Austin’s Revolt against a Homelessness Surge

Austin, Texas (RoschetzkyIstockPhoto/Getty Images)
How the progressive Texas city said ‘enough’ with a bad policy on public camping.

Austin, Texas, enjoys a well-deserved image as a cool and rapidly growing city, with great food, nightlife, a booming tech industry, the University of Texas, and major events such as Austin City Limits music festival, South by Southwest, and Formula 1. But over the past two years it has gained a new reputation: a city with a homelessness crisis, fueled by a misbegotten “camping” policy.

On July 1, 2019, a public-camping ordinance took effect that made unregulated, open public camping lawful in nearly all public spaces in Austin. The consequences were profound immediately. Homeless shelters emptied, homeless individuals began traveling to Austin, major intersections had large encampments form, and even Town Lake, among the most beautiful and cherished areas of our city, became overrun with tents and makeshift encampments.

Austin incentivized vagrancy as a lifestyle choice and did nothing to prepare for the consequences of the policy shift. The two of us do not agree on national politics whatsoever, but when we met about two years ago, we quickly realized that citizen-led grassroots activism would be the only way that we could save Austin from becoming a failed city like Los Angeles or San Francisco.

We founded Save Austin Now, our nonpartisan nonprofit with a mission of educating voters about city policies and standard-of-living issues. We have been doing this for nearly two full years.

In September 2019, we learned that advocating for reinstatement of the camping ban would never be possible with our current city council. In February 2020, we launched a petition drive to put an ordinance to reinstate the public-camping ban in Austin on the ballot.

We were denied certification of the 20,000 signatures needed on our first attempt (which is the subject of active litigation). In December 2020 we launched a second round. After just 50 days, we collected 30,000 and turned in 27,000 validated signatures. In February we were certified for the May 1 election.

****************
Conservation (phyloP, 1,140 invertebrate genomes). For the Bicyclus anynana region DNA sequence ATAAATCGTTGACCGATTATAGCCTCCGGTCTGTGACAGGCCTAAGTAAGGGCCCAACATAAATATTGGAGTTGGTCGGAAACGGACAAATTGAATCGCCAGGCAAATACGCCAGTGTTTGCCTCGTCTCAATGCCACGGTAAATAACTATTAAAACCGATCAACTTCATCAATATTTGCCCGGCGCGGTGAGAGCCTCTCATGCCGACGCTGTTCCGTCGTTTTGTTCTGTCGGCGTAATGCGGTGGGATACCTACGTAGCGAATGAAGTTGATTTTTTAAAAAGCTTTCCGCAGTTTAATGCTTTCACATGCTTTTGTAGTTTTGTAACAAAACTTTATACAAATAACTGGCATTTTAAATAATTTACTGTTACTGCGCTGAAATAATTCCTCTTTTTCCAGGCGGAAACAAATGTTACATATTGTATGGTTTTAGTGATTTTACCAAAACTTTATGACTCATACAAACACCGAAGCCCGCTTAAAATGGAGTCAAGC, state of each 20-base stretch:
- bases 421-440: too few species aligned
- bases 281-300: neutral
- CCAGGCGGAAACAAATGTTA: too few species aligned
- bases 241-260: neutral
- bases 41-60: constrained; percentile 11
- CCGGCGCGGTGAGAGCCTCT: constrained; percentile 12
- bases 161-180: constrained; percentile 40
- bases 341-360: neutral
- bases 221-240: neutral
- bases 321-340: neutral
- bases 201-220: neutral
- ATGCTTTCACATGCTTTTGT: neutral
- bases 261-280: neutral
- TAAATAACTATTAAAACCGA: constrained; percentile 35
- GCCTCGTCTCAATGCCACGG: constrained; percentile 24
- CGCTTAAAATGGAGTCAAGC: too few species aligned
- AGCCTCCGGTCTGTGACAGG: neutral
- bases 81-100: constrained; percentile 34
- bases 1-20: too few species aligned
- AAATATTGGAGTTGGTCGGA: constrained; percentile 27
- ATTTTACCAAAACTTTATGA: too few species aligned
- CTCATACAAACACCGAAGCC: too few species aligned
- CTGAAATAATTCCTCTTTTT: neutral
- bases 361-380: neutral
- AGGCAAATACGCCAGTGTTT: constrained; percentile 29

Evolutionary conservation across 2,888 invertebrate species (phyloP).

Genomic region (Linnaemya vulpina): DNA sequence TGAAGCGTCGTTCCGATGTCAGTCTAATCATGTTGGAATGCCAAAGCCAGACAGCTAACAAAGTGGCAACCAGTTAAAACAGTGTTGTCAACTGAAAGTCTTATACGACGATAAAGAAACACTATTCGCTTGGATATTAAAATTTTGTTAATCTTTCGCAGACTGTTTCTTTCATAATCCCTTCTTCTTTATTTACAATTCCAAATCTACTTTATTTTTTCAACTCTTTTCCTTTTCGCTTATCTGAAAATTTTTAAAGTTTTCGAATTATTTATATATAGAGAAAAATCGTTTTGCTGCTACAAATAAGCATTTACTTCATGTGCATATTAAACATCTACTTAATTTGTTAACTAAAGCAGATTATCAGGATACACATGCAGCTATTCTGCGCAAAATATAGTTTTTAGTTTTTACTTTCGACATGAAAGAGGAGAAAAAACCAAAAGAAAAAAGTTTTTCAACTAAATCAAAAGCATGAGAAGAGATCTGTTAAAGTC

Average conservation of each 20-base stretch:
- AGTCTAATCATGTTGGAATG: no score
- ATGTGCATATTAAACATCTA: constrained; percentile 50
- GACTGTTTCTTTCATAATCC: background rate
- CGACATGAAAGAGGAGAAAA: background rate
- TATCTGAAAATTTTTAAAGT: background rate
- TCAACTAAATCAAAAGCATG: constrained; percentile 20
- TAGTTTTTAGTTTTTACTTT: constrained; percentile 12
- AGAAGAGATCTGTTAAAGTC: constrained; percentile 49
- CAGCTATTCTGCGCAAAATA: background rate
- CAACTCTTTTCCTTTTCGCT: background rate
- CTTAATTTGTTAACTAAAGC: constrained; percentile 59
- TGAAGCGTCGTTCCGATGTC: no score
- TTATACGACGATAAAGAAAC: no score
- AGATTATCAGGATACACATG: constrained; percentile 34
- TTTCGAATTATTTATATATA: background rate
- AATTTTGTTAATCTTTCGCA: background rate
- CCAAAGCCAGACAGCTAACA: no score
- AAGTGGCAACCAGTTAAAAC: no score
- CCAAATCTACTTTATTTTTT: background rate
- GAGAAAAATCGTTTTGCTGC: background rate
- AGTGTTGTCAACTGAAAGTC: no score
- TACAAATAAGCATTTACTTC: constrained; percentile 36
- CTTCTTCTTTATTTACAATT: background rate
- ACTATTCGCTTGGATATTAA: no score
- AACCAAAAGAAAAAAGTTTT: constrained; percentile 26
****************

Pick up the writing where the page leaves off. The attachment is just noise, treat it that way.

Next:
After a ten-week campaign, our sister organization, Save Austin Now PAC, secured a landslide election victory in Austin (58–42 percent), with more than 156,000 votes cast in a low-turnout municipal election with no local candidates on the ballot. This result came in a city with just 21 percent Republican voters.

In the end, we won the votes of at least 40 percent of Democrats, at least 85 percent of independents, and at least 90 percent of Republicans. That’s what a winning coalition looks like. If a victory like this is possible in Austin, one of the most progressive cities in America, then it is possible anywhere. The necessary ingredients were these: a true nonpartisan partnership; a focus on data, organizing, volunteer recruitment, fundraising, and efficient voter contact; and absolute relentlessness.

Homelessness is a vexing challenge. It involves thorny issues including mental health, drug and alcohol addiction, job training, and one other issue that is often ignored: noncompliance.

There is a portion of the homeless population that will not comply with local ordinances and laws and refuses to accept housing or services. This is a narrow slice of the population, but it requires a tailored solution that begins with enforcement of existing laws.

From the beginning we believed that desiring a city that is safe for both the homeless and the residents should not be too much to ask. But for our city leaders, it was too much to ask.

Nine out of ten council members and our mayor opposed our effort. The architect, council member Greg Casar, and our mayor, Steve Adler, campaigned aggressively in favor of continuing the disastrous public-camping ordinance.

We estimate that our homeless population over the past two years has doubled, from 2,500 to 5,000. Meanwhile, public safety, public health, tourism, and the image of our city have all been harmed. Every neighborhood, every major intersection, every city park, every hotel, restaurant, condo building, and apartment building has been negatively affected by this policy.

Worst of all, our homeless have been living in unsafe, unsanitary, and unregulated campgrounds, with massive amounts of human waste and physical trash piling up, where hard drugs are being sold, and where predators commit stabbings, violent assaults, and even rapes on a daily basis. In spite of these sobering facts, our city leaders refused to admit this reality.

Should it require 23 months to overturn a policy that 58 percent oppose? We were willing to make this investment of time and energy. Not everyone would be. Now our city turns its focus to actual, proven solutions for homelessness.

In Austin we have two shining examples: Community First Village, run by Mobile Loaves and Fishes, which has more than 500 tiny and microhomes on site and is a fantastic example of addressing homelessness by providing community, the dignity that comes with work, and reinstatement of the social contract that governs all productive lives. Similarly, Camp Esperanza, which sits on land donated by the State of Texas and is run by The Other Ones Foundation, is building 238 temporary structures to provide homeless individuals with safe shelter space for quiet sleep, running water and electricity, and protection of private property.

If your city is in crisis, consider replicating our approach. We would love to help you with what we have learned. Unregulated camping isn’t good for anyone.

Matt Mackowiak and Cleo Petricek are co-founders of Save Austin Now, an educational nonprofit focused on educating residents about standard-of-living issues.


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